Following Missouri’s lead, the Tennessee state legislature has introduced HB2721, it’s own version of The Parental Oversight of Public Libraries Act, a clone of a bill introduced earlier this year in the Missouri state legislature that has alarmed librarians and anti-censorship advocates.
The controversial bills propose to give elected "parental review boards" the power to decide which “age-appropriate" materials can be accessible to minors within a public library, with librarians who don’t comply with the board’s decisions subject to prison time.
“Tennessee legislators have copied-and-pasted a bill that would formalize state-level censorship,” said James Tager, Deputy Director of Free Expression Research and Policy at PEN America in a statement this week, pointing out that the Tennessee bill is “essentially identical to Missouri House Bill 2044,” also known as the Parental Oversight of Public Libraries Act. Under the Tennessee version, librarians who refuse to comply with the law would be subject to a Class A misdemeanor charge (on par with a domestic assault) and public libraries who refuse to comply could also have their state funding cut.
“Public librarians around the country are often put in the uncomfortable position of standing up for free speech in their own institutions, and refusing to take down a book simply become some members of the community object,” Tager said. “Apparently the sponsors of this Act feel that this should be treated as criminal conduct when it’s actually librarians simply doing their jobs.”
Missouri House Bill 2044, was introduced in January by representative Ben Baker, who later conceded that the bill was motivated by the popularity of Drag Queen Story times in libraries and bookstores around the country. “The main thing is I want to be able to take my kids to a library and make sure they’re in a safe environment, and that they’re not going be exposed to something that is objectionable material,” Baker told local KOAM News last month.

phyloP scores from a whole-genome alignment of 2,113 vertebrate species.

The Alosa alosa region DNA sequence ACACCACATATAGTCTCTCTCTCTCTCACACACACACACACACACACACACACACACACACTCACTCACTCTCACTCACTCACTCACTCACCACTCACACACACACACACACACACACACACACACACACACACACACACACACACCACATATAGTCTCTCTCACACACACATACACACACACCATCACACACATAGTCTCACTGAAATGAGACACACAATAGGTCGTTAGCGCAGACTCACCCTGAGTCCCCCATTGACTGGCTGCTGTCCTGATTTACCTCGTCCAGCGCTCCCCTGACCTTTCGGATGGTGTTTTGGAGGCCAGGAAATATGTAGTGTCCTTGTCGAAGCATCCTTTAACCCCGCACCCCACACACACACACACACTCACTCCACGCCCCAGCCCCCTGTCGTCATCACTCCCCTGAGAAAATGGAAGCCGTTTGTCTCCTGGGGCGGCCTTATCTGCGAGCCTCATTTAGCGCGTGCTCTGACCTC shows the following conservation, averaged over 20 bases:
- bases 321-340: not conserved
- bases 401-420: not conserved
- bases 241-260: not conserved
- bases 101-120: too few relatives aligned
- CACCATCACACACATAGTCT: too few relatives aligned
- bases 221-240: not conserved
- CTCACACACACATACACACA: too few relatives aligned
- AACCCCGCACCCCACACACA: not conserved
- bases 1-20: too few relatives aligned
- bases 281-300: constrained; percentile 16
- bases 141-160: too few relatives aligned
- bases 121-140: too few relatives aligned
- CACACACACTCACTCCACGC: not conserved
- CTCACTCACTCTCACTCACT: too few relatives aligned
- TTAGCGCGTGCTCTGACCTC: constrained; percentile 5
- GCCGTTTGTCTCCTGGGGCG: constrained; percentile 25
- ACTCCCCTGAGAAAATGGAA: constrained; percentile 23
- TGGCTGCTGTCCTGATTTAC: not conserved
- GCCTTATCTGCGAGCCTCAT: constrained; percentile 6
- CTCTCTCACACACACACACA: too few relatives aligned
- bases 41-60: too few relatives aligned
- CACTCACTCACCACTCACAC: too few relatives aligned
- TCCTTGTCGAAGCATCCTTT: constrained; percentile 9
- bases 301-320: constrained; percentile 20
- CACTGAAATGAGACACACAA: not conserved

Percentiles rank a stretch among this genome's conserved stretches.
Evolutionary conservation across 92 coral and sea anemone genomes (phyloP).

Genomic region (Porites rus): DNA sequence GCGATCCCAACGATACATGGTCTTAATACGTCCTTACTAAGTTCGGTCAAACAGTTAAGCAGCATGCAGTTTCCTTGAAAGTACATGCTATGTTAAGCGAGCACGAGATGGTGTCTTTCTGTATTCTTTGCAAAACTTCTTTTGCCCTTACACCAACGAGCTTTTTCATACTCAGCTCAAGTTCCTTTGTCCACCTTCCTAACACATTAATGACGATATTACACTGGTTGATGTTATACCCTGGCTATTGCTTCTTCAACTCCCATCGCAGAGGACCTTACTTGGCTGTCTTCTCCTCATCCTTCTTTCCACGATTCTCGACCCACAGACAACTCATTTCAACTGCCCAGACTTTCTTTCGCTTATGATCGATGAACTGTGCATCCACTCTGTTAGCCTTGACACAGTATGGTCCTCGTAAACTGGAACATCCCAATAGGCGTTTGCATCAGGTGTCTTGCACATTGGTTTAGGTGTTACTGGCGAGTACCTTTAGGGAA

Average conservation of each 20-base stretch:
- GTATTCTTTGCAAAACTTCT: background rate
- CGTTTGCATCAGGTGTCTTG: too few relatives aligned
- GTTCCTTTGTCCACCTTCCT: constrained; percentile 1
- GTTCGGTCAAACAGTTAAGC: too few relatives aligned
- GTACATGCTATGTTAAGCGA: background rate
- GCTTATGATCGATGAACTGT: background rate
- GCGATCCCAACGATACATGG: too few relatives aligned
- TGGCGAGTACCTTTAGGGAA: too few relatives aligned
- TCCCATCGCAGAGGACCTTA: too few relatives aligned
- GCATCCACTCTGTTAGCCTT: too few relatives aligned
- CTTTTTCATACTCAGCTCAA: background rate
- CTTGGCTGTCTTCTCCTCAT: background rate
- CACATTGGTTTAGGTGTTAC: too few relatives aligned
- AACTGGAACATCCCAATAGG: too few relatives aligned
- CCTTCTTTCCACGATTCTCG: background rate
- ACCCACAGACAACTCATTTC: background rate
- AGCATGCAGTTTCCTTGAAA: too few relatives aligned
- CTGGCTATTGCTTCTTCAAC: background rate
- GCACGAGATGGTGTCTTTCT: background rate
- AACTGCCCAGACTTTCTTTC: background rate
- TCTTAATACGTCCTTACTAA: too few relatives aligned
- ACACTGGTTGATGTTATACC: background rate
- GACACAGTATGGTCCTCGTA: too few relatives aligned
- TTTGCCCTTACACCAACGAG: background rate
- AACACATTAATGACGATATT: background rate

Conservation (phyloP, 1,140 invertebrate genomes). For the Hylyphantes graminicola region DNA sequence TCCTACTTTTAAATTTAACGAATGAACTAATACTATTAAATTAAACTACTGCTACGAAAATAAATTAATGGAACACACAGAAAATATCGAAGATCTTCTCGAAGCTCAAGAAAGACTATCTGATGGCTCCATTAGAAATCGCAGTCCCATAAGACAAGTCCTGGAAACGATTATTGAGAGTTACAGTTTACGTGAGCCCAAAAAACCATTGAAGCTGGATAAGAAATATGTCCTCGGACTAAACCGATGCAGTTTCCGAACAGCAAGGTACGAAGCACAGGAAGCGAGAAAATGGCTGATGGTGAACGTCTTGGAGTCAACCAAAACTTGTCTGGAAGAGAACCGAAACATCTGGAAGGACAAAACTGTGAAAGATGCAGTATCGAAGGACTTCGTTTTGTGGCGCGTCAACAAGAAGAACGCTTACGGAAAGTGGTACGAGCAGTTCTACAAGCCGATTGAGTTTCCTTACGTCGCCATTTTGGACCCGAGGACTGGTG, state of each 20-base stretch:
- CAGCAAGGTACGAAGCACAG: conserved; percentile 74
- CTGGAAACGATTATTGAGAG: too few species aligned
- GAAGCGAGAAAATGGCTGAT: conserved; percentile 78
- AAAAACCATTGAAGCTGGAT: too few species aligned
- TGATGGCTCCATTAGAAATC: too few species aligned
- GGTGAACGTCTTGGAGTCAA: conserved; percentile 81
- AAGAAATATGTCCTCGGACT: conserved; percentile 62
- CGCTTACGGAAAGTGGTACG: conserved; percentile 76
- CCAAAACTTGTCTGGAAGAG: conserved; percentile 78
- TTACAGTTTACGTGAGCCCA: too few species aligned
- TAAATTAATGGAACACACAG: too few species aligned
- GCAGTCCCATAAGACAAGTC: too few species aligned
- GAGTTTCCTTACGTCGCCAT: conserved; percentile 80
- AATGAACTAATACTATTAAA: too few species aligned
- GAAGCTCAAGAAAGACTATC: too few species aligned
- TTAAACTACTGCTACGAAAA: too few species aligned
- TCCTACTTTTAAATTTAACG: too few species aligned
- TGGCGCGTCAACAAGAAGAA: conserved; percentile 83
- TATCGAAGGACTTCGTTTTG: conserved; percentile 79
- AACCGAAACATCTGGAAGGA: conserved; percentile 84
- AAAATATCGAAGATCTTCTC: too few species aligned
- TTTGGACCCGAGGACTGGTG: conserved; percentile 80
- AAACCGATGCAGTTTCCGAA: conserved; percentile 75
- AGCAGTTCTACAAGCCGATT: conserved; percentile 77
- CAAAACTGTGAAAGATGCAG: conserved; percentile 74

“ALA vigorously opposes HB2721 and other bills like it that advance censorship under the guise of parental control.” reads a statement released this week by American Library Association. “The belief that a small group of parents know what is best for every family in their community denies the very real fact that each community is made up of families and individuals with diverse beliefs, identities and values. ALA supports the right of families and individuals to choose materials from a diverse spectrum of ideas and beliefs. Public libraries and their professional staff members already have in place the tools and procedures that will assist parents in selecting materials that fit their family’s information needs, while not censoring materials or infringing upon the rights of other families or patrons to choose and access the resources and programs they want and need.”
Meanwhile, in Tennessee, the state library association says it is monitoring the bill, noting that it remains in the early stages of the legislative process.
"TLA leadership is continuously monitoring the proposal, which in its current state contains language the organization finds equatable to censorship of library collections, which we oppose," a recent statement on the TLA site reads.